An interesting feature of Caltopo is that it gives the ratio of snow depth to snow water equivalent of the snow pack. Right now at the South Colony site it's 2:1, suggesting the snow is quite saturated. (I "think" it tends to be around 5:1 or 4:1 in the winter, but don't quote me on that.) Obviously assessing the snow pack on the mountain is best, but Caltopo can give you a hint at the conditions. Those overnight temps at 10,800' give another piece of information (the horizontal red line is 32 degrees). And so I surmise -- I wouldn't bet my life on what I see on Caltopo.

When I think about shoveling snow after a spring storm, I have no problem concluding that being caught in a spring slide would be horrible. Water is heavy stuff. Shoot, half a shovel of April snow has kicked my butt.
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Re: Glissading Accident Horn's Peak (Sangres)

Post by Squirrellysquirrel » Wed May 06, 2020 8:01 am

No judgements on actions taken, simply would like for others to exercise caution and to have access to and use resources accordingly before heading into the backcountry. A discussion here affords more individuals to practice higher levels of caution and to understand potential, unfortunate consequences when assessing snow, etc.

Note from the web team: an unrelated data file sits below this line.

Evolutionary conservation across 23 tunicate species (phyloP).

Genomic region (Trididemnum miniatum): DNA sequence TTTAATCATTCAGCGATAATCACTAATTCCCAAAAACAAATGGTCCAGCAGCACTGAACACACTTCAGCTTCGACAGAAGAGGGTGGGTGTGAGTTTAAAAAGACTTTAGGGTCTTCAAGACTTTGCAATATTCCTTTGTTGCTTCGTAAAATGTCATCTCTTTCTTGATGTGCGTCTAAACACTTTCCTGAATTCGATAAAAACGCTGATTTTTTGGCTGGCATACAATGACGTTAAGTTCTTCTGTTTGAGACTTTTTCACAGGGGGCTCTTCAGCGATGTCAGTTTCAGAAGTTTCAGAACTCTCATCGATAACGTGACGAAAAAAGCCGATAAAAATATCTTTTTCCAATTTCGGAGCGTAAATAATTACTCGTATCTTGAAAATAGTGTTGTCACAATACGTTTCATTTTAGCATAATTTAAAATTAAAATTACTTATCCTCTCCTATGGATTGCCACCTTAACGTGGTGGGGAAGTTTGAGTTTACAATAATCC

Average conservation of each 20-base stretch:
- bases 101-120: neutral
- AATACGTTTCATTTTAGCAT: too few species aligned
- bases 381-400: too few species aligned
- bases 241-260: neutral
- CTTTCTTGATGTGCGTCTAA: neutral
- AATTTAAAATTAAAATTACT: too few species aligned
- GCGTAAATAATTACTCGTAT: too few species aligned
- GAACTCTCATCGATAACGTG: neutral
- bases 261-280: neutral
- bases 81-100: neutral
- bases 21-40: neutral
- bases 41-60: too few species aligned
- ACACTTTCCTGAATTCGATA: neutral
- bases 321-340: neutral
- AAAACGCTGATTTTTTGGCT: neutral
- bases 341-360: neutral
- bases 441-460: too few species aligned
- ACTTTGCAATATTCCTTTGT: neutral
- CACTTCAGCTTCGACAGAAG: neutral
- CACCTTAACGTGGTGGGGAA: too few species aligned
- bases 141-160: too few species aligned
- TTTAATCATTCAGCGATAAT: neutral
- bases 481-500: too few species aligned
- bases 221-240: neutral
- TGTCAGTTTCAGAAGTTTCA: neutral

I wish a speedy recovery for the individual and appreciate those involved with her rescue.
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Re: Glissading Accident Horn's Peak (Sangres)

Post by SurfNTurf » Wed May 06, 2020 8:45 am

Monster5 wrote:
Tue May 05, 2020 6:20 pm
2. I/you/others would've made that decision too. I'm a little disappointed in how many forum users consider this a valid justification. It isn't. This kind of thinking leads to a good number of accidents and is often emphasized as a heuristic trap in many mountaineering schools. Would I have descended that gully? Maybe. Does that make it a safe or correct decision? Not at all.
That's one way of looking at it, for sure. I viewed my comment (and others) as a counter to the far more widespread and pernicious trap of, "Well, I would have done X, Y, and Z differently, so there's no way that accident could have happened to me." With the benefit of hindsight and the CAIC's report, I'd like to believe I would have made different decisions. It's easy for anyone who understands the red flags to armor themselves with the false confidence that they'd have done everything right and thus remained safe. But that line of thinking is equally dangerous, if not moreso. It marginalizes critical thinking and self-inspection.